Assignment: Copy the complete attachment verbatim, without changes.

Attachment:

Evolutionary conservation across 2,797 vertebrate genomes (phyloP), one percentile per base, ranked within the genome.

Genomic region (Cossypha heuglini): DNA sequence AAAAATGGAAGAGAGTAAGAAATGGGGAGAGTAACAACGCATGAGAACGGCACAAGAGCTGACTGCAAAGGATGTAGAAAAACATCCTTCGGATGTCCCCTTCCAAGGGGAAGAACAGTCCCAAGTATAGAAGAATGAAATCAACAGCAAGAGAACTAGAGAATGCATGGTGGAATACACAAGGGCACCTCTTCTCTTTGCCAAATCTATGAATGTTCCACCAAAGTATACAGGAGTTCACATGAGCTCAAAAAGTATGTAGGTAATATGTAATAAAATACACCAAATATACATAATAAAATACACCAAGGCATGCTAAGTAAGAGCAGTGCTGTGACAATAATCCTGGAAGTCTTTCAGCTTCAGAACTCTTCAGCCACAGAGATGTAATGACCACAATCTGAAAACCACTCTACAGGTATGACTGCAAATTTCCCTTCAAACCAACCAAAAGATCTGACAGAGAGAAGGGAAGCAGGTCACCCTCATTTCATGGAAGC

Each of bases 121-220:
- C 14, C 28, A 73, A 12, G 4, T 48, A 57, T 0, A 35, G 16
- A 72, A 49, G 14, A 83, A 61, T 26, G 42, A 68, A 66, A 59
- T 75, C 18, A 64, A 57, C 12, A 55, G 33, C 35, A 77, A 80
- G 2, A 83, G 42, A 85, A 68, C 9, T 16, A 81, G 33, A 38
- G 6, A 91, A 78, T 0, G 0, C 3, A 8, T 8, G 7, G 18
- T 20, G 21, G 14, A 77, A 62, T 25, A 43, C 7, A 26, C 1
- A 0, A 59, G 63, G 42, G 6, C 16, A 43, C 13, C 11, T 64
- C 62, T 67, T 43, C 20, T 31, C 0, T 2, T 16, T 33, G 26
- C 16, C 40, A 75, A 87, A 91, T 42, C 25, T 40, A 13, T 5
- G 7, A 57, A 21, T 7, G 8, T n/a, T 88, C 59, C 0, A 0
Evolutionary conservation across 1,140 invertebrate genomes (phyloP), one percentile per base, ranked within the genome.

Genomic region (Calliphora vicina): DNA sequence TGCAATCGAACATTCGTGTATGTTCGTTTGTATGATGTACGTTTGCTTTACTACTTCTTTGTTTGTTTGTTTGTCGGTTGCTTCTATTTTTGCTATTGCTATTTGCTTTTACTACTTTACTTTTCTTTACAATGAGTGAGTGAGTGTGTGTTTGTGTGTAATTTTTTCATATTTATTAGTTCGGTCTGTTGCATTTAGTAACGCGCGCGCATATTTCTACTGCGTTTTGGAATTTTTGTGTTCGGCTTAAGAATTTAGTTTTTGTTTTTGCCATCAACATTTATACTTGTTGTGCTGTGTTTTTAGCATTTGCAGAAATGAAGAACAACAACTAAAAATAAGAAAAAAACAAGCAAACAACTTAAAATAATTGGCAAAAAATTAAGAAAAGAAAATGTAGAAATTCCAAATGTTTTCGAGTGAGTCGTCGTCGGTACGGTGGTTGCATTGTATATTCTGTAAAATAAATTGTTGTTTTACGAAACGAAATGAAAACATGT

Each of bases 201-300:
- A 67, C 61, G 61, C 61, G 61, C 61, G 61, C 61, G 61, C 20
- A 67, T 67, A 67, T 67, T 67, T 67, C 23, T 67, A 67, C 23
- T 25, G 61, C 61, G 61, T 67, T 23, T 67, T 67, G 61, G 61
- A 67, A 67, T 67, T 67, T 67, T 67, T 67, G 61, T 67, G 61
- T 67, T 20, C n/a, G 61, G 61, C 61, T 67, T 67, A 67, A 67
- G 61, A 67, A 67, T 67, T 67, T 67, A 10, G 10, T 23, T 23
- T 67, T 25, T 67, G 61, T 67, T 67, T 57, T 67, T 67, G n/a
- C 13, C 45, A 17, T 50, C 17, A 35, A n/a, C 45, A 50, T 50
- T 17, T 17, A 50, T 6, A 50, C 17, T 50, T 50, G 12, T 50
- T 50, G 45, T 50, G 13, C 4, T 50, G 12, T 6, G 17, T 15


Evolutionary conservation across 2,797 vertebrate genomes (phyloP), one percentile per base, ranked within the genome.

Genomic region (Cossypha heuglini): DNA sequence AAAAATGGAAGAGAGTAAGAAATGGGGAGAGTAACAACGCATGAGAACGGCACAAGAGCTGACTGCAAAGGATGTAGAAAAACATCCTTCGGATGTCCCCTTCCAAGGGGAAGAACAGTCCCAAGTATAGAAGAATGAAATCAACAGCAAGAGAACTAGAGAATGCATGGTGGAATACACAAGGGCACCTCTTCTCTTTGCCAAATCTATGAATGTTCCACCAAAGTATACAGGAGTTCACATGAGCTCAAAAAGTATGTAGGTAATATGTAATAAAATACACCAAATATACATAATAAAATACACCAAGGCATGCTAAGTAAGAGCAGTGCTGTGACAATAATCCTGGAAGTCTTTCAGCTTCAGAACTCTTCAGCCACAGAGATGTAATGACCACAATCTGAAAACCACTCTACAGGTATGACTGCAAATTTCCCTTCAAACCAACCAAAAGATCTGACAGAGAGAAGGGAAGCAGGTCACCCTCATTTCATGGAAGC

Each of bases 121-220:
- C 14, C 28, A 73, A 12, G 4, T 48, A 57, T 0, A 35, G 16
- A 72, A 49, G 14, A 83, A 61, T 26, G 42, A 68, A 66, A 59
- T 75, C 18, A 64, A 57, C 12, A 55, G 33, C 35, A 77, A 80
- G 2, A 83, G 42, A 85, A 68, C 9, T 16, A 81, G 33, A 38
- G 6, A 91, A 78, T 0, G 0, C 3, A 8, T 8, G 7, G 18
- T 20, G 21, G 14, A 77, A 62, T 25, A 43, C 7, A 26, C 1
- A 0, A 59, G 63, G 42, G 6, C 16, A 43, C 13, C 11, T 64
- C 62, T 67, T 43, C 20, T 31, C 0, T 2, T 16, T 33, G 26
- C 16, C 40, A 75, A 87, A 91, T 42, C 25, T 40, A 13, T 5
- G 7, A 57, A 21, T 7, G 8, T n/a, T 88, C 59, C 0, A 0
Evolutionary conservation across 1,140 invertebrate genomes (phyloP), one percentile per base, ranked within the genome.

Genomic region (Calliphora vicina): DNA sequence TGCAATCGAACATTCGTGTATGTTCGTTTGTATGATGTACGTTTGCTTTACTACTTCTTTGTTTGTTTGTTTGTCGGTTGCTTCTATTTTTGCTATTGCTATTTGCTTTTACTACTTTACTTTTCTTTACAATGAGTGAGTGAGTGTGTGTTTGTGTGTAATTTTTTCATATTTATTAGTTCGGTCTGTTGCATTTAGTAACGCGCGCGCATATTTCTACTGCGTTTTGGAATTTTTGTGTTCGGCTTAAGAATTTAGTTTTTGTTTTTGCCATCAACATTTATACTTGTTGTGCTGTGTTTTTAGCATTTGCAGAAATGAAGAACAACAACTAAAAATAAGAAAAAAACAAGCAAACAACTTAAAATAATTGGCAAAAAATTAAGAAAAGAAAATGTAGAAATTCCAAATGTTTTCGAGTGAGTCGTCGTCGGTACGGTGGTTGCATTGTATATTCTGTAAAATAAATTGTTGTTTTACGAAACGAAATGAAAACATGT

Each of bases 201-300:
- A 67, C 61, G 61, C 61, G 61, C 61, G 61, C 61, G 61, C 20
- A 67, T 67, A 67, T 67, T 67, T 67, C 23, T 67, A 67, C 23
- T 25, G 61, C 61, G 61, T 67, T 23, T 67, T 67, G 61, G 61
- A 67, A 67, T 67, T 67, T 67, T 67, T 67, G 61, T 67, G 61
- T 67, T 20, C n/a, G 61, G 61, C 61, T 67, T 67, A 67, A 67
- G 61, A 67, A 67, T 67, T 67, T 67, A 10, G 10, T 23, T 23
- T 67, T 25, T 67, G 61, T 67, T 67, T 57, T 67, T 67, G n/a
- C 13, C 45, A 17, T 50, C 17, A 35, A n/a, C 45, A 50, T 50
- T 17, T 17, A 50, T 6, A 50, C 17, T 50, T 50, G 12, T 50
- T 50, G 45, T 50, G 13, C 4, T 50, G 12, T 6, G 17, T 15